This blog post originally appeared on RealMoney Silver on Nov. 11 at 7:44 a.m. EST.Investors face unconventional headwinds today, both short and intermediate term. As always, a sense of time frame is of paramount importance in matters of investing and trading. This might be more so today than in prior cycles as broad and systemic controversies have, by definition, uncertain outcomes and help to explain the almost unimaginable market volatility and the fatigue we all face when confronting routine intraday swings of 3% to 5%. We have to be honest with ourselves and respect that the complexity of today's economic challenges renders the investment mosaic unusually ambiguous. It is hard to be convicted in any time frame. I have emphasized that there are three important questions that we must ask ourselves in order to frame our stock market expectations. I'll present them again below but this time with my answers in italics:
- 1. How deep and long-lasting will the recession be? While the largest year-over-year decline in GDP will probably be in the current quarter, it is unlikely that the economy will recover until late next year. 2. Who will be the marginal buyer to sustain the current rally? With mutual fund and hedge fund investors withdrawing capital at a record rate and corporations likely to husband their resources (at the expense of accelerating their corporate stock buybacks), it is difficult to see a materially improving demand/supply equation for equities over the next six months that would serve to sustain a market advance. 3. To what degree have current market prices discounted a weakening earnings and economic picture? Arguably, stock prices have, to some degree, discounted the weaker economic and profit backdrop.
The Short TermThere are a number of short-term influences:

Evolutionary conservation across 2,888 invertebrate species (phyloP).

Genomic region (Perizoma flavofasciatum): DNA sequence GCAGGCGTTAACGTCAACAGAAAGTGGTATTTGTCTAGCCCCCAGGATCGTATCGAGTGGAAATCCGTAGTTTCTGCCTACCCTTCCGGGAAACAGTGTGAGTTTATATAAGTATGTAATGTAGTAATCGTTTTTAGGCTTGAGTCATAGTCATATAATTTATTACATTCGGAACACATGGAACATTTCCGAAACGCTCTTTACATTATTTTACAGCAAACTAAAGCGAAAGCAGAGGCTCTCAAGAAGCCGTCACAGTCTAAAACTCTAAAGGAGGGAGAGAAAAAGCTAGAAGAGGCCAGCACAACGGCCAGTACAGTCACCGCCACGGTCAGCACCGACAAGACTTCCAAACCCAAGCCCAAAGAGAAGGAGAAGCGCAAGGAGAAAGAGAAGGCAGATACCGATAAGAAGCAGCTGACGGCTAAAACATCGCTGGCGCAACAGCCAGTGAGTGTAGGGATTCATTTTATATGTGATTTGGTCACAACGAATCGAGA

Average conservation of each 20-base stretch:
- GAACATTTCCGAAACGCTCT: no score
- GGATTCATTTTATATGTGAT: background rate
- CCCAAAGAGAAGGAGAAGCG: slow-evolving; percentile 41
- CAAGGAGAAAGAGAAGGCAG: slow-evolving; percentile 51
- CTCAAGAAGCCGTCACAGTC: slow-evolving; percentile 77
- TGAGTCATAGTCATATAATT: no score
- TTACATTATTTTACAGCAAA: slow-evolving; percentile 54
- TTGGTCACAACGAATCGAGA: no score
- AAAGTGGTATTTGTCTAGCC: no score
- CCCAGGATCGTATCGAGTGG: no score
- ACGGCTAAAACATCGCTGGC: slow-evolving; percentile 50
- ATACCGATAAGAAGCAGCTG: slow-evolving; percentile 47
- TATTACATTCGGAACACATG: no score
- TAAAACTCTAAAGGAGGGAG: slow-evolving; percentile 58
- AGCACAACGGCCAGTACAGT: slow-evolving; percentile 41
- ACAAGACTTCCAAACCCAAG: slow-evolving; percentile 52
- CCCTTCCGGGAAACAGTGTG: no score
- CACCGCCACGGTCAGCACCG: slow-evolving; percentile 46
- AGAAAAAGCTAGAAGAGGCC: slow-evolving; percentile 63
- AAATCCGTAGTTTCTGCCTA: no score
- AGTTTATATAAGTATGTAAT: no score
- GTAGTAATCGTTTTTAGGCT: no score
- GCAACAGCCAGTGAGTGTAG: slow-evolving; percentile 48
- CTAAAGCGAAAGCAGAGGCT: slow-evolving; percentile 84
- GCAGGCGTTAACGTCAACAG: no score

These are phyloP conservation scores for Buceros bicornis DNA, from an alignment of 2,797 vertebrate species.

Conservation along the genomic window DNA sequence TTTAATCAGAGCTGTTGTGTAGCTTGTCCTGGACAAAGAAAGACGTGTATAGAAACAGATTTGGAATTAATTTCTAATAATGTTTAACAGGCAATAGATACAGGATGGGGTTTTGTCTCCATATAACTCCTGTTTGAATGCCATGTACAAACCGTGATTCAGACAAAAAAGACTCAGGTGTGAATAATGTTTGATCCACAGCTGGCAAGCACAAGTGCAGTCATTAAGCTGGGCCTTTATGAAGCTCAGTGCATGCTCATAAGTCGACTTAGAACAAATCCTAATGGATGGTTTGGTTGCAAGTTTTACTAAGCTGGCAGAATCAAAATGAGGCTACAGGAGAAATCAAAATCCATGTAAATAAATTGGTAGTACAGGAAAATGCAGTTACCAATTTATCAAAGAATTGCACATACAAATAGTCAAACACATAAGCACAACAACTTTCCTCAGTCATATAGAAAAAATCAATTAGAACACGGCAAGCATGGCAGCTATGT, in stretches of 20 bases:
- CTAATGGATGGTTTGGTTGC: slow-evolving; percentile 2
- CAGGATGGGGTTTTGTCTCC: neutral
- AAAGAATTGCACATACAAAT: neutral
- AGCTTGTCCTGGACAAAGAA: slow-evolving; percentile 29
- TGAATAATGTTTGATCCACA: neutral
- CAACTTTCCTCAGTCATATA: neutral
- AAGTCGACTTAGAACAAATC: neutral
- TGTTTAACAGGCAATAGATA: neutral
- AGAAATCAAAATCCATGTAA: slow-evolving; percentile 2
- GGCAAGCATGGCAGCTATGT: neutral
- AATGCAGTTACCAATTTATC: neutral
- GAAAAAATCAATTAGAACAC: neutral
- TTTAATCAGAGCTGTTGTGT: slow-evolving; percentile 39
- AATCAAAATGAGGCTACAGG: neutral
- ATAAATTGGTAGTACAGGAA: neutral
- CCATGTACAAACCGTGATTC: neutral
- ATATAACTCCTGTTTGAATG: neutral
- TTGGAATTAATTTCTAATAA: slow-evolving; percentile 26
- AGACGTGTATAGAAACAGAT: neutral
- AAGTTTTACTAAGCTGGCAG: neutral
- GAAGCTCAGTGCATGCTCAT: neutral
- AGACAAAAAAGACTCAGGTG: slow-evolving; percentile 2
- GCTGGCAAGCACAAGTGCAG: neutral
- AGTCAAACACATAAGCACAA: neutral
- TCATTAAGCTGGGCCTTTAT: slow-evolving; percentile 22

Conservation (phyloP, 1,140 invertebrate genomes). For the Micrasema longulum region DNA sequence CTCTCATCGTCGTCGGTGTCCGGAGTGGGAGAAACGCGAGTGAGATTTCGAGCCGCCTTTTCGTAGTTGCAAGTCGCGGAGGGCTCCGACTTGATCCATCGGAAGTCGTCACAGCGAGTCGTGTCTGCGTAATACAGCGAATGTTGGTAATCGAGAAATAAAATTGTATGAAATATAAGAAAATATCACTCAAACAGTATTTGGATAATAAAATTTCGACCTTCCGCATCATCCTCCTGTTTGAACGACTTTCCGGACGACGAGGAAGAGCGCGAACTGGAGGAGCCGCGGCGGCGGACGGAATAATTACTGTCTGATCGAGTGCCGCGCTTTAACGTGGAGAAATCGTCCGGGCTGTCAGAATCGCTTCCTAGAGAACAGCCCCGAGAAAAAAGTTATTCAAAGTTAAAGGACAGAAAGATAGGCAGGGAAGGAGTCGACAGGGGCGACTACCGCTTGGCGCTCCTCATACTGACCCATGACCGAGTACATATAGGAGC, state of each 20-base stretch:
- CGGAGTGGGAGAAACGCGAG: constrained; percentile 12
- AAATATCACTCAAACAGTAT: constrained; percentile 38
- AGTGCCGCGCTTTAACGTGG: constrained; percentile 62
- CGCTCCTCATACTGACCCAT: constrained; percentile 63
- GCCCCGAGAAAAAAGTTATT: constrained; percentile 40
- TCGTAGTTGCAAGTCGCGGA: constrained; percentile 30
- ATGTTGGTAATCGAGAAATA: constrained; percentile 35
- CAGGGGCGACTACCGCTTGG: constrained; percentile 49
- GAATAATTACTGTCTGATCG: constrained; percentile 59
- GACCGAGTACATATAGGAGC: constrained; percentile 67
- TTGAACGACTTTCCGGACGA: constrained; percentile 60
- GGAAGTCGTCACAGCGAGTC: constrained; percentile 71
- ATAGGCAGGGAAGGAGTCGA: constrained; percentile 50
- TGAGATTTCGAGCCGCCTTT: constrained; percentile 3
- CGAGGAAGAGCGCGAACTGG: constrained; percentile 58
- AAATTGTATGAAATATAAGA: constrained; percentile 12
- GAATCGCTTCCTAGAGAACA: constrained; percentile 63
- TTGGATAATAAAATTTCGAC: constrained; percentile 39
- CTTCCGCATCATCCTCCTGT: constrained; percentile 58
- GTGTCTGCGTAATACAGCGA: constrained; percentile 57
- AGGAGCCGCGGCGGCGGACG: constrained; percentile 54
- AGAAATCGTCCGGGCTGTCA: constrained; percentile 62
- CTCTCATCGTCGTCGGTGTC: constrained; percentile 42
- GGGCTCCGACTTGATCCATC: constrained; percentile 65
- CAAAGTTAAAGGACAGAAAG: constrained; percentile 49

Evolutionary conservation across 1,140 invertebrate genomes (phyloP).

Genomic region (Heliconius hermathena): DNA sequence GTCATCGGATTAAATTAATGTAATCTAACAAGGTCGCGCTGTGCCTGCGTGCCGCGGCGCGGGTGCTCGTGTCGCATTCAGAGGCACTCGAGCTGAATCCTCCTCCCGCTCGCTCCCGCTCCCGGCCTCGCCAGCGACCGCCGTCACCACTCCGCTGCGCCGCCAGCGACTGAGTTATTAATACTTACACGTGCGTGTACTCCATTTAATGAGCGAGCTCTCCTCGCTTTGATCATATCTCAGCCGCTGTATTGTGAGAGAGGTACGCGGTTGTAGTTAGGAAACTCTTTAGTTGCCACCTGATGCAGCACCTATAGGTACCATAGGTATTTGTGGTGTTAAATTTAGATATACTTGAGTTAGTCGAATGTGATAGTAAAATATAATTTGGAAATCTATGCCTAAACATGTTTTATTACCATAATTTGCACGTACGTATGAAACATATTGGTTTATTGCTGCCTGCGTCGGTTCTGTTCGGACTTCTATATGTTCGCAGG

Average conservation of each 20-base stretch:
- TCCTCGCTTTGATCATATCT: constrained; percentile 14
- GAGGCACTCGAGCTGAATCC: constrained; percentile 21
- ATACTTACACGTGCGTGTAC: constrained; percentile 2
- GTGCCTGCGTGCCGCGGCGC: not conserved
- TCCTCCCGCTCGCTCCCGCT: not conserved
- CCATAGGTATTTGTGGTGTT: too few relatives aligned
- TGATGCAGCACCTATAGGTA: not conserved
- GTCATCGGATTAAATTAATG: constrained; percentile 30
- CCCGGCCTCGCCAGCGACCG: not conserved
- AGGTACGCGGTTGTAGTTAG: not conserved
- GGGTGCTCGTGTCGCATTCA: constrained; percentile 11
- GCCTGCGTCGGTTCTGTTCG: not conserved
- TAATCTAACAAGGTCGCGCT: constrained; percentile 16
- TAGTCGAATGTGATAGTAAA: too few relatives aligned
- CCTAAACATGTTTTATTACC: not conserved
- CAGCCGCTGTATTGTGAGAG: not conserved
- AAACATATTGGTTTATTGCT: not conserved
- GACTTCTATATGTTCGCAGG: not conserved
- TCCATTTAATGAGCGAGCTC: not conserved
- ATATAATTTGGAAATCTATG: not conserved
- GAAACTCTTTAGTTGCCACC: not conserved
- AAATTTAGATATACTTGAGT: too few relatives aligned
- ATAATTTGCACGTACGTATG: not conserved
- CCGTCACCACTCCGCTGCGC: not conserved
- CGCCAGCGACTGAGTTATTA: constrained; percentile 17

- Obviously, we have the selling associated with hedge fund redemptions.
- Also, we must consider the degree to which fiscal and monetary policy will affect the slope of the economy.
- Whither the emerging markets?
- How broad will the Treasury's umbilical chord of capital need to be in order to stabilize the credit markets?
- How long is the toxic reach of the arms of American International Group (AIG) and Lehman Brothers?
- Will there be a bailout of the automobile manufacturers?
- What will be the effect of the change in our government's leadership?
- Finally, remember that we have entered a period of seasonal year-end market strength.
The Intermediate TermThe intermediate term is the tricky issue for me. Typically, economic and financial problems do work out, and markets tend to recover from shocks. From my perch, however, the intermediate term is still murky, clouded by the uncertainty of the magnitude of the financial, stock market and economic shocks over the past 12 months. The threats, ramifications and challenges of the long tail of the credit mess, the dysfunctional financial intermediaries that finance economic growth, the broadening weakness in the consumer and the impact of the breakdown in stock and home prices (on the consumer, our universities, municipalities and other institutions) remain in doubt. As I wrote in " Welcome to Dystopia" last week, the outlook for the next three to five years has been jarred. Our social, economic and political future has materially changed, owing to the deep and muddy financial ditch in which we are now squarely stuck. Moreover, the scope and duration of the financial meltdown has placed our economy well past the tipping point, and it will have an enduring and negative intermediate-term effect. Consider that U.S. home prices have dropped by over $5 trillion in the last one and a half years and that, during the month of October alone, nearly $10 trillion has been lost in the global equity markets. Quite frankly, that ditch is so deep right now that we are in big trouble if our policymakers get it wrong over the next 12 months. My concern is that we might even be in trouble for a long period of time if they get it right.
- An economic recovery is not nearly as visible as the optimists would like you to believe. There remains a long tail to today's problems.
- Credit will remain dear, despite evidence of a statistical thaw in credit -- the three-month LIBOR stands at 2.18% (down from a peak of 4.75%), the TED spread is at 1.7% (down from a recent peak of 4.60%), two-year bank swap spreads are at 105 basis points (down from 160 basis points), the LIBOR/Overnight Spread is at 1.6% (down from a recent peak of 3.60%); all these measures are now below pre-Lehman bankruptcy readings -- as pendulums nearly always move to the opposite extreme.
- Finally, the uncertainty regarding corporate profits (i.e., the lifeblood of a bull market) remains the single most important reason why, over the foreseeable future, a sustained rally in equities seems unlikely.